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shapna
08-15-2009, 08:04 AM
Hi People,

in the next few weeks i have to film two documentals,

1st is a 50th year aniversary of a catolic school, 2nd a "tango dance documentary".

For the first one, dont have any issues in particular, but the budget cant afford a full 1080 AVC-Intra 100 Post. So i suggested to the people to do it in 1080i in DVCPro Hd. But my problem is that i donīt know what minimun computers hardware requirement is needed so i can work with no problems.

for the second one it will be filmed with a lot of contrast, I would like to know what type of Gamma curv or other file scene do you recomend me for this case.

Thanks in advance

Damian:thumbup:

Joe Calabrese
08-15-2009, 08:24 AM
Any system that will edit AVC-Intra 100 will easily edit DVCPRO-HD. Both are 100 mbit, intra-frame formats. Maybe you should try AVC-Intra 50 or maybe even DVCPRO 50. What's your output? DVD? Unless your going to Blu Ray or HD web, HD is not a necessity (even though it does look nice). ;)

For the gamma, experiment with the different cinelike gamma settings. Those will give you the best contrast and dynamic range.

Cees Mutsaers
08-15-2009, 10:41 AM
why does it make any difference for the film budget whatever format your are shooting ??

shapna
08-15-2009, 12:52 PM
why does it make any difference for the film budget whatever format your are shooting ??

hi cees

because if they whant it en avc intra they have to pay for a profetional editing plance, when they actually what to do it themselves, with a premiere cs4.

anyway, i found the specs for the cs4 in this very specific guide, complements of David Jimerson

http://www.dvxuser.com/V6/showthread.php?t=159566

Cees Mutsaers
08-15-2009, 10:47 PM
I even though it was the reverse namely any system that can edit DVCpro-HD can edit AVC-I because the letter is less compressed (less processor speed needed). Only thing is that AVC-I needs more data storage. He but maybe I am wrong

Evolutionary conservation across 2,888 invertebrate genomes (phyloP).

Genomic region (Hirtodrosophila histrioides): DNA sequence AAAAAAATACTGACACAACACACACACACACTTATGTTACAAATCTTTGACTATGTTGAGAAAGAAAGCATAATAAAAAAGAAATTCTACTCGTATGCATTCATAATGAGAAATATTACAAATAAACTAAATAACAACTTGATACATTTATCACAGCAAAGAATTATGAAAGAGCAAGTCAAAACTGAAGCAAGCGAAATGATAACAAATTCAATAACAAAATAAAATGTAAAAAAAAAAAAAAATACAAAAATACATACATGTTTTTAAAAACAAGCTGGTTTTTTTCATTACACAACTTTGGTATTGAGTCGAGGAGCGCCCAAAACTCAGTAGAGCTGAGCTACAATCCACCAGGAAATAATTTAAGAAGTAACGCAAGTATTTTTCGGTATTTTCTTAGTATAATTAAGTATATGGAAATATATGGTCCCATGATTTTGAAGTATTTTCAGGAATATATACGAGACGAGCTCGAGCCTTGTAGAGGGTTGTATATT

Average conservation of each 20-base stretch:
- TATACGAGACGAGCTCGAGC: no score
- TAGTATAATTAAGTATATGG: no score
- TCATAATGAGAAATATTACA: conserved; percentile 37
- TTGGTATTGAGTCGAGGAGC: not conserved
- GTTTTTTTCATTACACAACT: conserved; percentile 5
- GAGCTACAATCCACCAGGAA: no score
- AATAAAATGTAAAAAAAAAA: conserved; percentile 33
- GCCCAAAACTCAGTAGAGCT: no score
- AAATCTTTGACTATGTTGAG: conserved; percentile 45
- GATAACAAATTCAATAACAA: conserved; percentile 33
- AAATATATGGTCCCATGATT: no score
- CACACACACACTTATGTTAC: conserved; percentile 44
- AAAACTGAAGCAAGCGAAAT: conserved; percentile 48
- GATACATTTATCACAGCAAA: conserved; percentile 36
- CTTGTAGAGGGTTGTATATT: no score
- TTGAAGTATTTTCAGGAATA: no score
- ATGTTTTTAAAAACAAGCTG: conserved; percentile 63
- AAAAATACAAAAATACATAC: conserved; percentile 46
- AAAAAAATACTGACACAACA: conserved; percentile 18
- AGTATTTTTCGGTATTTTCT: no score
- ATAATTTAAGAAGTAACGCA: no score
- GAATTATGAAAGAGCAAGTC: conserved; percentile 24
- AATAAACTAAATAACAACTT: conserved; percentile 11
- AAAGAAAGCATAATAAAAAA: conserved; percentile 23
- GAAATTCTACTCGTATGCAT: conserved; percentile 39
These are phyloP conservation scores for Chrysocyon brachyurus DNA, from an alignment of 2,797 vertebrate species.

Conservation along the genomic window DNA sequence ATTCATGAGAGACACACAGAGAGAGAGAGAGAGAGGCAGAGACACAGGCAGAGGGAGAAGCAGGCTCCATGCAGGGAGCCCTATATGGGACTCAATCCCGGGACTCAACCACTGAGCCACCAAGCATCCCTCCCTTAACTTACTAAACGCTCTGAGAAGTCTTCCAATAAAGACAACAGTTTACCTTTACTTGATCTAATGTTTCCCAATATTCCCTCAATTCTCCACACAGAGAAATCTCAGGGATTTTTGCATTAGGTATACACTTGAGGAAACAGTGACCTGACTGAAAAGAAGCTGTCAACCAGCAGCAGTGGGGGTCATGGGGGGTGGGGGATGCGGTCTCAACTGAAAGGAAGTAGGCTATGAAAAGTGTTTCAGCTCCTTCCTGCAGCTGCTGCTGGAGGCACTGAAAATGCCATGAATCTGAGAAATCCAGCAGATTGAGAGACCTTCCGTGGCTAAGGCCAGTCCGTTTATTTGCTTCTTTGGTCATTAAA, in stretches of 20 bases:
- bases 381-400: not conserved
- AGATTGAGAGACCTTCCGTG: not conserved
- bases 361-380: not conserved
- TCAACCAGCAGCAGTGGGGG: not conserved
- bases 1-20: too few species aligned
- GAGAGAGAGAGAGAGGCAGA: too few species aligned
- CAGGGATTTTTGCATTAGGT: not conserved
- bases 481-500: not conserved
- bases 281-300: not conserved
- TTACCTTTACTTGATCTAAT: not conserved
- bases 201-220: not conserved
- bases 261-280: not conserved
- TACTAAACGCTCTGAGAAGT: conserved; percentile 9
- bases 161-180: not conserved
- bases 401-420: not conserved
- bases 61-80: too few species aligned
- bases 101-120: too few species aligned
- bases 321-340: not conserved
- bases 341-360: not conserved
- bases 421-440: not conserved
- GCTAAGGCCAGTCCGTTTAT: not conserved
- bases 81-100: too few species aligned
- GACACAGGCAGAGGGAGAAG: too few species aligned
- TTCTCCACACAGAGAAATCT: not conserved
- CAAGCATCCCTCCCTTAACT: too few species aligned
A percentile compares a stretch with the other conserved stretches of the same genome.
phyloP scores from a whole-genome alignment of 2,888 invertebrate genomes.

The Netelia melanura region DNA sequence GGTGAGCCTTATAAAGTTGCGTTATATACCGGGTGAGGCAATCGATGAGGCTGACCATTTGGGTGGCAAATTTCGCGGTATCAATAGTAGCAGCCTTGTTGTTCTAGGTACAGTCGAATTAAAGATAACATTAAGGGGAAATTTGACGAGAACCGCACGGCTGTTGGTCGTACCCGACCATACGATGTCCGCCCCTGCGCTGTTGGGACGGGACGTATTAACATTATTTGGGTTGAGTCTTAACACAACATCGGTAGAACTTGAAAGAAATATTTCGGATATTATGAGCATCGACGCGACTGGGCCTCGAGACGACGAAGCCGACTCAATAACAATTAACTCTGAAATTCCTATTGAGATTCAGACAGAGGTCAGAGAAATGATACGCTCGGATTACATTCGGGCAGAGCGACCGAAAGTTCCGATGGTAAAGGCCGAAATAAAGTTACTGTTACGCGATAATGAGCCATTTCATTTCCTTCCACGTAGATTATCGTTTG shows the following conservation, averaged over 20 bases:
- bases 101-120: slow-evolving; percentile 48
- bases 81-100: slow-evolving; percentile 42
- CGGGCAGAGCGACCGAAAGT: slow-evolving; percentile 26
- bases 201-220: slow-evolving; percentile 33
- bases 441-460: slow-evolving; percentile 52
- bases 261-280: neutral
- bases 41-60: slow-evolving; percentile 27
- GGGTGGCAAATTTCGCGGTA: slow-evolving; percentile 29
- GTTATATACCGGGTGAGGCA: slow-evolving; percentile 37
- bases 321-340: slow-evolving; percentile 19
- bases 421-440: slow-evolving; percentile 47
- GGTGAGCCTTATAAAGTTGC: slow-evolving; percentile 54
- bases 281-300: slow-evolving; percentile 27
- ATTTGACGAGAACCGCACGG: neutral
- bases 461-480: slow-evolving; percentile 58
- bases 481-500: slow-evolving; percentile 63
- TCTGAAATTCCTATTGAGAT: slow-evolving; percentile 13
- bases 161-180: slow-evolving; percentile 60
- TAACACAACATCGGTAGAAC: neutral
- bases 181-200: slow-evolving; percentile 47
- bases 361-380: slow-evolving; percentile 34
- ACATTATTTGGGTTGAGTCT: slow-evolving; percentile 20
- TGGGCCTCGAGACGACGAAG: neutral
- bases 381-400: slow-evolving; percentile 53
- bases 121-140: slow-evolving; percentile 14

Any system that will edit AVC-Intra 100 will easily edit DVCPRO-HD. Both are 100 mbit, intra-frame formats. Maybe you should try AVC-Intra 50 or maybe even DVCPRO 50. What's your output? DVD? Unless your going to Blu Ray or HD web, HD is not a necessity (even though it does look nice). ;)

For the gamma, experiment with the different cinelike gamma settings. Those will give you the best contrast and dynamic range.

Joe Calabrese
08-16-2009, 02:57 PM
AVC-I is going to be better quality but requires more storage, power, and RAM.


AVC-I 100: 1920x1080, 100mbit Intraframe, 10 bit, 4:2:2. 4.1:1 compression ratio

DVCPRO-HD: 1280x1080 (for 1080i/p) or 960x720 (for 720p), 40-100mbit, 8 or 10 bit 4:2:2. 6.7:1 compression ratio


The lower compression ratio and increase in pixel count will take longer to render and edit. I still think that if your not going to an HD format, HD is not a necessity. If you really feel compelled, you can try 720pN DVCPRO-HD to save space but still have the quality to do what you want.

Whenever I do a project, I sit down with the person who hired me to see what they want. If they want 1080p, I'll give them 1080p for a cost. I try to get them to understand that they may not need 1080p and that 720p or even 480p will work for them. Its not going to hurt to have the extra quality, but just think of how much more efficiently things could be if you don't have to waste time rendering AVC-Intra footage.

shapna
08-17-2009, 02:03 AM
AVC-I is going to be better quality but requires more storage, power, and RAM.


AVC-I 100: 1920x1080, 100mbit Intraframe, 10 bit, 4:2:2. 4.1:1 compression ratio

DVCPRO-HD: 1280x1080 (for 1080i/p) or 960x720 (for 720p), 40-100mbit, 8 or 10 bit 4:2:2. 6.7:1 compression ratio


The lower compression ratio and increase in pixel count will take longer to render and edit. I still think that if your not going to an HD format, HD is not a necessity. If you really feel compelled, you can try 720pN DVCPRO-HD to save space but still have the quality to do what you want.

Whenever I do a project, I sit down with the person who hired me to see what they want. If they want 1080p, I'll give them 1080p for a cost. I try to get them to understand that they may not need 1080p and that 720p or even 480p will work for them. Its not going to hurt to have the extra quality, but just think of how much more efficiently things could be if you don't have to waste time rendering AVC-Intra footage.


Hi thanks for the data

i will follow your avice, i just sit with the client and show him the diferent alternatives, then he can choose, Also i can let him know the pros and the contra of shooting in each format.

Thank you
:cheesy:

Ben Digedig
08-17-2009, 02:22 AM
Damian, unless you quantify stuff by cost reflecting storage and extra render time, your client will immediately go for AVC-I 100 @1080! Have those P2 cards standing by!!!

BD